Ensuring these documents are held for a child in long-term local authority care will be vital for a child born in the UK to be able successfully to establish she or he is British and obtain a British passport.

Children born in the UK but not born British

A child born in the UK to parents neither of whom are British or settled will not be British by birth. The child may have the nationality of one or both parents, but this will depend on the nationality law of the country or countries of the parents’ nationality, not the law of the UK. Otherwise, a child may be stateless – i.e. with no nationality at all. Stateless children have an entitlement to register as British citizens after five years living in the UK.

The British Nationality Act 1981 establishes several ways by which a child born in the UK is entitled to register as British. Two of the most common of these are:

  • if one of their parents becomes British or settled after the child is born but before she or he turns 18;
  • if the child lives in the UK for the first ten years of her or his life, with no absences from the UK of more than 90 days in any particular year (unless there are special circumstances).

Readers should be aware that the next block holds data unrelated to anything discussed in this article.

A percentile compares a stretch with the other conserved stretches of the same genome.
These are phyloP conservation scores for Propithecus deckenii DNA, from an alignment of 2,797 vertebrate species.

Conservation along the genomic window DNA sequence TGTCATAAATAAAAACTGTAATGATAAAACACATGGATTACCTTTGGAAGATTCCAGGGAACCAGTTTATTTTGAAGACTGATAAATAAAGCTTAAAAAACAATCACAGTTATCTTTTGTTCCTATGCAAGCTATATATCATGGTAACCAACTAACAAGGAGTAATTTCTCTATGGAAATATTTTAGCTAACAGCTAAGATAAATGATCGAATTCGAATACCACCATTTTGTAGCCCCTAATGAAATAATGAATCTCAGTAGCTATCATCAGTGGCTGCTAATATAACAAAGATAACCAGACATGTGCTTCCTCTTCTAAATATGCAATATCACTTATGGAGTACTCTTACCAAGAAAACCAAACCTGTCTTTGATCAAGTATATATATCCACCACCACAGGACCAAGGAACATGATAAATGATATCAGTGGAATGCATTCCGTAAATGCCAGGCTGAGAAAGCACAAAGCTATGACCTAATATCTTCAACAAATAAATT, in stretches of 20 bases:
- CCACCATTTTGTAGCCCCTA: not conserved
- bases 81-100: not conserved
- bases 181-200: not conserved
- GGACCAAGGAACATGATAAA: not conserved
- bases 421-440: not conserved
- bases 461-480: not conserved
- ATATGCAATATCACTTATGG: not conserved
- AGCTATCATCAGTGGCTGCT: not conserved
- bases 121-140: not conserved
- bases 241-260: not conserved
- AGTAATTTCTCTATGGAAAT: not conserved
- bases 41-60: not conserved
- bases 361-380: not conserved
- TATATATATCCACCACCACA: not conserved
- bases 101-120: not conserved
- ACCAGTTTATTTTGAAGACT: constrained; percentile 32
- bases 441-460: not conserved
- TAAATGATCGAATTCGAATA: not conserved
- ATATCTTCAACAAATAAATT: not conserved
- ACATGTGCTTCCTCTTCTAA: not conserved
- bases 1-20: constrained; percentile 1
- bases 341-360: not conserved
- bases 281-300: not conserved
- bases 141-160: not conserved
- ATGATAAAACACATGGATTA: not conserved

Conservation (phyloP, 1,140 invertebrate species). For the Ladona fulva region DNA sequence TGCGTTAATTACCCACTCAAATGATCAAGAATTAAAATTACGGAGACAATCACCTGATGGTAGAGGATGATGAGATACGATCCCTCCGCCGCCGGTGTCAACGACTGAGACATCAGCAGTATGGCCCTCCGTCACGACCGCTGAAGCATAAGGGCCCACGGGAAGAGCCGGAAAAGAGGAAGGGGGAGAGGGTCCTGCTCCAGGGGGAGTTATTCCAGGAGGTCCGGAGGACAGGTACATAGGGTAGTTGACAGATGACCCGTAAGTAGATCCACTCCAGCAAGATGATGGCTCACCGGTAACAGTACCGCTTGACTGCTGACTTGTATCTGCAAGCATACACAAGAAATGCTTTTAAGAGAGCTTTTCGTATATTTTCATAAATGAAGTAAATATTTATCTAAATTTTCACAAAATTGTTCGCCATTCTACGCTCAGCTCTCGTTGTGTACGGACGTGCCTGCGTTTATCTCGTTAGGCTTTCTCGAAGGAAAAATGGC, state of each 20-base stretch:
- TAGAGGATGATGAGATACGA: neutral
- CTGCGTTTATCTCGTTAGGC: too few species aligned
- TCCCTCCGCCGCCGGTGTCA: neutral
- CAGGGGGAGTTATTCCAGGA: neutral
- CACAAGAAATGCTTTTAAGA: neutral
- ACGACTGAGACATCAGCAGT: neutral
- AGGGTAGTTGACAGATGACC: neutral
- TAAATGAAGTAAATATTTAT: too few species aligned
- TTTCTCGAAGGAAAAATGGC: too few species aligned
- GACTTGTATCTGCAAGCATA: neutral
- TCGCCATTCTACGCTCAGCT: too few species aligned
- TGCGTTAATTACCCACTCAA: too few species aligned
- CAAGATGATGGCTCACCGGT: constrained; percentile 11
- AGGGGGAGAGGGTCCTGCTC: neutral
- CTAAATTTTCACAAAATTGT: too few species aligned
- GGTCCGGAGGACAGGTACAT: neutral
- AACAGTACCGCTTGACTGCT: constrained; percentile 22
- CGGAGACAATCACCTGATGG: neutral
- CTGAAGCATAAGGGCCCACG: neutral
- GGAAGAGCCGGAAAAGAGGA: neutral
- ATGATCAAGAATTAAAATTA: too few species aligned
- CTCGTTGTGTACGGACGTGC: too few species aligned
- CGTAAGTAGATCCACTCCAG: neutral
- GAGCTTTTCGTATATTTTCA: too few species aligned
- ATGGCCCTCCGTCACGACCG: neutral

​As in other cases, the child must prove her or his entitlement. The following documents can all prove vital: the child’s baby book; letters from playgroups, nurseries, primary and secondary schools confirming the dates of the child’s attendance; letters from GPs confirming when the child joined the practice list and the dates the child was seen after that; and letters from others confirming how long the child and the family have been known to them, such as churches, temples, mosques, sports centres and libraries. Social services’ records of the time during which the child has been known to them can also prove to be key.

Social services departments should ensure they clarify and understand the citizenship status of looked-after children who are unlikely to be able to return to live with their family, keeping evidence of the entire duration of the child’s life in the UK on file. This might be added to matters considered by the reviewing officers in their six-month reviews.